November 27, 2017 | Rachmaninoff Concert Hall («Philharmonia 2»)
Subscription Series No.97: «Romantic Concertos»
Soloists: Alexander Ramm, cello
Dmitry Shishkin, piano
Conductor – Alexander Soloviev
Saint-Saëns. "Phaéton", symphonic poem, op. 39
Saint-Saëns. Concerto No.1 for cello and orchestra in A minor, Op. 33
Sibelius. "Valse triste"
Grieg. Concerto for piano and orchestra in A minor, op. 16
The NPR's concert program for November 27 at the “Philharmonia-2” Hall features glorious instrumental Concertos of the Romantisism era. French composer Camille Saint-Saëns wrote the A-Minor Concerto for his favorite instrument - cello - in 1872 for Auguste Tolbecque, the famous Belgian virtuoso. Sir Donald Francis Tovey later wrote "Here, for once, is a violoncello concerto in which the solo instrument displays every register without the slightest difficulty in penetrating the orchestra." The Norwegian classic Edvard Grieg wrote his only Piano Concerto when he was 25 years old, but this work became one of the acmes not only in the composer's work, but also in the world piano literature on the whole. Following Chopin and Schumann, Grieg created a paragon of a lyric concerto - a masterpiece speaking the language of the Norwegian folk music and inspired by the Norwegian nature.
The program will be adorned by two symphonic works. One is Saint-Saëns' Poem "Phaéton", written on the motives of the ancient Greek myth about Phaethon, the son of Helios, a solar deity, who dared to drive the Sun chariot but failed to cope with the fiery horses and was stricken by Zeus' thunderbolt to save earthly life. The second Part will be opened by the popular "Valse triste" by Jan Sibelius from the music to the drama Kuolema (Death) by Arvid Järnefelt. In the play, the protagonist's mother dances a waltz with Death which appeared to her disguised as her deceased husband.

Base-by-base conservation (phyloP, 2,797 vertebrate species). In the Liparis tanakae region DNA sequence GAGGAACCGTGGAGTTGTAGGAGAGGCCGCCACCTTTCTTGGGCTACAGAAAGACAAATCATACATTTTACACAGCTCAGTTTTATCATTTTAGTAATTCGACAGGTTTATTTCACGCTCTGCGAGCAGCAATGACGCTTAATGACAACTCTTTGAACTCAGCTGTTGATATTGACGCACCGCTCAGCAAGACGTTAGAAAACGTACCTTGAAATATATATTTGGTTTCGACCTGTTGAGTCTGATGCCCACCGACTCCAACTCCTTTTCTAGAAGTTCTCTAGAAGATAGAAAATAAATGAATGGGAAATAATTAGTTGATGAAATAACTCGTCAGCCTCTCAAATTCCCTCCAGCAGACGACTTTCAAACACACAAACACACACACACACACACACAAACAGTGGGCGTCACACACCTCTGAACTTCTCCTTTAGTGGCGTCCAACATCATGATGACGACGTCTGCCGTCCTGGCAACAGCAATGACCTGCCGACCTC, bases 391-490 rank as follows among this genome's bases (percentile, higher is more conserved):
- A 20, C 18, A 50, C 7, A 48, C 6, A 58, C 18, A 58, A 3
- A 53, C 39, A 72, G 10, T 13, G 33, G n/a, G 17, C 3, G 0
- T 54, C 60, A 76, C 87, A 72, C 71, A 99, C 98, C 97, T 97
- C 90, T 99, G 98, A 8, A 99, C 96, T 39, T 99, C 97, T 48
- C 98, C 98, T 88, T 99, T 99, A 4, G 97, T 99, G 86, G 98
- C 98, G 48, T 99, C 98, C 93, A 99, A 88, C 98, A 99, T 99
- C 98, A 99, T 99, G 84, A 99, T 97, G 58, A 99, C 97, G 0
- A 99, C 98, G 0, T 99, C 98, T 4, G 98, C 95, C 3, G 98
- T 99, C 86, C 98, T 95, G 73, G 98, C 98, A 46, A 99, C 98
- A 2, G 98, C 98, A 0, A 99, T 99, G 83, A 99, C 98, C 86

Two bright young virtuosos, already darlings of the philharmonic audience, will play the solo parts. Pianist Dmitry Shishkin, Eliso Virsaladze's student, is especially adept in the romantic repertoire. He won awards at such international contests as Top of the World in Tromsø (Norway, 2017, I Prize), the Chopin Competition in Warsaw (2015), the Concorso Pianistico F. Busoni in Bolzano (Italy, 2013) and several others. Cellist Alexander Ramm gained much in popularity after his luminous performance at the XV Tchaikovsky International Competition, where he was awarded the Second Prize. He is also the winner of competitions in Boston and Beijing, the 1st All-Russian Music Competition in Moscow, the winner of the A. Janigro Competition in Zagreb and the Paulo Cello Competition in Helsinki (the only winner from Russia in the history of the Contest).
On the conductor's podium there will appear Alexander Soloviev, the NPR's permanent conductor, who frequently conducts at the Bolshoi Theatre and at the Galina Vishnevskaya Opera Centre. Mr Soloviev also teaches at the Gnessins Musical Academy.